It is a well-known fact that the Company has been the target of protests and demonstrations for the past few years at its office and plant locations, and on the occasion of recruiting on college and university campuses, as well as at its annual meeting of stockholders held May 8, 1968. The various protests and demonstrations are a reflection of opposition on the part of certain segments of the population against the policy of the United States Government in waging the war in Viet Nam. Although The Dow Chemical Company was not among the 100 largest prime contractors with the Department of Defense during the 1967-68 Government fiscal year and was only 75th on the list in the 1966-67 fiscal year, it appears to have been singled out symbolically by the protesters. Under all of these circumstances it is my opinion that it clearly appears that the proposal is primarily for the purpose of promoting a general political, social or similar cause.
As our earlier discussion indicates, the clear import of the language, legislative history, and record of administration of section 14(a) is that its overriding purpose is to assure to corporate shareholders the ability to exercise their right — some would say their duty — to control the important decisions which affect them in their capacity as stockholders and owners of the corporation. Thus, the Third Circuit has cogently summarized the philosophy of section 14(a) in the statement that "[a] corporation is run for the benefit of its stockholders and not for that of its managers." SEC v. Transamerica Corp., 163 F.2d 511, 517 (3d Cir. 1947), cert. denied, 332 U.S. 847, 68 S.Ct. 351, 92 L.Ed. 418 (1948). Here, in contrast to the situations detailed above which led to the promulgation of Rule 14a-8(c)(2), the proposal relates solely to a matter that is completely within the accepted sphere of corporate activity and control. No reason has been advanced in the present proceedings which leads to the conclusion that management may properly place obstacles in the path of shareholders who wish to present to their co-owners, in accord with applicable state law, the question of whether they wish to have their assets used in a manner which they believe to be more socially responsible but possibly less profitable than that which is dictated by present company policy. Thus, even accepting Dow's characterization of the purpose and intent of the Medical Committee's proposal, there is a strong argument that permitting the company to exclude it would contravene the purpose of section 14(a).
See Bayne, The Basic Rationale of Proper Subject, 34 U.Det.L.J. 575, 579 (1957):
In so far as the shareholder has contributed an asset of value to the corporate venture, in so far as he has handed over his goods and property and money for use and increase, he has not only the clear right, but more to the point, perhaps, he has the stringent duty to exercise control over that asset for which he must keep care, guard, guide, and in general be held seriously responsible.
* * * As much as one may surrender the immediate disposition of [his] goods, he can never shirk a supervisory and secondary duty (not just a right) to make sure these goods are used justly, morally and beneficially.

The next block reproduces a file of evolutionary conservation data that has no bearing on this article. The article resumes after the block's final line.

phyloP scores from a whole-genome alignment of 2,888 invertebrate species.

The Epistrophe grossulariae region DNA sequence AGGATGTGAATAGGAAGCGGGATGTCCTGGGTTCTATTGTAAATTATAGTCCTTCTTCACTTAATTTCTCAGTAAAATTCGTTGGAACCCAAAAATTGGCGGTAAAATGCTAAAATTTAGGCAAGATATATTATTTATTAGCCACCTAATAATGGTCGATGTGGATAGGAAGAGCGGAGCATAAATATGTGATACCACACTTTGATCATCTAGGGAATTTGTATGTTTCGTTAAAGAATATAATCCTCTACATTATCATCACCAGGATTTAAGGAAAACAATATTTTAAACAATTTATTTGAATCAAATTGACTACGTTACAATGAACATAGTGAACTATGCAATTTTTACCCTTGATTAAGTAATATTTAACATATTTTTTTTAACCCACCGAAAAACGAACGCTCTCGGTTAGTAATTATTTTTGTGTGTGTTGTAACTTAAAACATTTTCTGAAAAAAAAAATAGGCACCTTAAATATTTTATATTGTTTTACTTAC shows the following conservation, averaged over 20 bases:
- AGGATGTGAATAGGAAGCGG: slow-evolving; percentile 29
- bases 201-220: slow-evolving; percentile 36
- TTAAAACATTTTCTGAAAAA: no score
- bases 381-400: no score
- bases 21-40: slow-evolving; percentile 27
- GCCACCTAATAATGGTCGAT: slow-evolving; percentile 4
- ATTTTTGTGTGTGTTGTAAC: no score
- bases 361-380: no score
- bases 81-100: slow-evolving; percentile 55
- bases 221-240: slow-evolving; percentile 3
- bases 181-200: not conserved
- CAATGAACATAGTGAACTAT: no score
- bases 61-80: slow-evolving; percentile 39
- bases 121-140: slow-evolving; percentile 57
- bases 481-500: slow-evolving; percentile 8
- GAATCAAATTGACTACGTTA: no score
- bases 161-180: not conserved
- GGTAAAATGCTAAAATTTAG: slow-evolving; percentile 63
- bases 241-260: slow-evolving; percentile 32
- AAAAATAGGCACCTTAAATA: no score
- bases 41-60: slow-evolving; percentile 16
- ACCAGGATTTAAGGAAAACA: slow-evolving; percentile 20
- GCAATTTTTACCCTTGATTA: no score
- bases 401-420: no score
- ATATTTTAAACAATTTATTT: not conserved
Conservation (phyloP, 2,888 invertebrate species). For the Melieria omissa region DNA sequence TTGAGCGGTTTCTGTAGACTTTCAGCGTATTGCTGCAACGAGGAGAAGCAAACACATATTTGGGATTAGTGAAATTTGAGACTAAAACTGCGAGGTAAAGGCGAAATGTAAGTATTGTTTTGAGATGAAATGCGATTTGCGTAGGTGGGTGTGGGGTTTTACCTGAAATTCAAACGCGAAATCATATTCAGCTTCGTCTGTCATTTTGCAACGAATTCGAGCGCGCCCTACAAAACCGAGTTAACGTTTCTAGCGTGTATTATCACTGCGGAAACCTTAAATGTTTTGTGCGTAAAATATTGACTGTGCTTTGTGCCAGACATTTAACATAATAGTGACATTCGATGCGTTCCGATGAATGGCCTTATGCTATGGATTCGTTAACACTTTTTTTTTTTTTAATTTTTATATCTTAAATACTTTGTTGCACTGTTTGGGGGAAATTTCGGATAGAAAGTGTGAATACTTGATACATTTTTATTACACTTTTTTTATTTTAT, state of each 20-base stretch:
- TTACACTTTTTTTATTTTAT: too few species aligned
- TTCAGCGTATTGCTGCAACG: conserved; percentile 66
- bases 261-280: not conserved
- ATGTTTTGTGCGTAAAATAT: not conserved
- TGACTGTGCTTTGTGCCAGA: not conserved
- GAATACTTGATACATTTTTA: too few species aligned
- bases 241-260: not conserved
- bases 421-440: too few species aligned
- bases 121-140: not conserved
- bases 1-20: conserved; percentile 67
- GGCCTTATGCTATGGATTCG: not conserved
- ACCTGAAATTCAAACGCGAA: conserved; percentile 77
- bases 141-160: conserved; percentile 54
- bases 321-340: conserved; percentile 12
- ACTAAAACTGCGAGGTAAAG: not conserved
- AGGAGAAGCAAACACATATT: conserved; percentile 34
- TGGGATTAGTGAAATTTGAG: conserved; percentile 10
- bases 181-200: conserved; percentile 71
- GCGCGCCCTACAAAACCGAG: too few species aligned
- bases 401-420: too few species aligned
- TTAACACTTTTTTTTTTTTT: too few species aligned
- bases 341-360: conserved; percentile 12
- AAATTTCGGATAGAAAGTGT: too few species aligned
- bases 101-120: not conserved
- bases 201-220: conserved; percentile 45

However, the record in this case contains indications that we are confronted with quite a different situation. The management of Dow Chemical Company is repeatedly quoted in sources which include the company's own publications as proclaiming that the decision to continue manufacturing and marketing napalm was made not because of business considerations, but in spite of them; that management in essence decided to pursue a course of activity which generated little profit for the shareholders and actively impaired the company's public relations and recruitment activities because management considered this action morally and politically desirable. (App. 40a-43a; see also id. at 33.) The proper political and social role of modern corporations is, of course, a matter of philosophical argument extending far beyond the scope of our present concern; the substantive wisdom or propriety of particular corporate political decisions is also completely irrelevant to the resolution of the present controversy. What is of immediate concern, however, is the question of whether the corporate proxy rules can be employed as a shield to isolate such managerial decisions from shareholder control. After all, it must be remembered that "[t]he control of great corporations by a very few persons was the abuse at which Congress struck in enacting Section 14(a)." SEC v. Transamerica Corp., supra, 163 F.2d at 518. We think that there is a clear and compelling distinction between management's legitimate need for freedom to apply its expertise in matters of day-to-day business judgment, and management's patently illegitimate claim of power to treat modern corporations with their vast resources as personal satrapies implementing personal political or moral predilections. It could scarcely be argued that management is more qualified or more entitled to make these kinds of decisions than the shareholders who are the true beneficial owners of the corporation; and it seems equally implausible that an application of the proxy rules which permitted such a result could be harmonized with the philosophy of corporate democracy which Congress embodied in section 14(a) of the Securities Exchange Act of 1934.
Cf. Note, Corporate Political Affairs Programs, 70 Yale L.J. 821, 846-847 (1961).
In light of these considerations, therefore, the cause must be remanded to the Commission so that it may reconsider petitioner's claim within the proper limits of its discretionary authority as set forth above, and so that "the basis for [its] decision [may] appear clearly on the record, not in conclusory terms but in sufficient detail to permit prompt and effective review."
Environmental Defense Fund, Inc. v. Hardin, supra 139 U.S.App.D.C. at ___, 428 F.2d at 1100 (1970).
Remanded for further proceedings consistent with this opinion.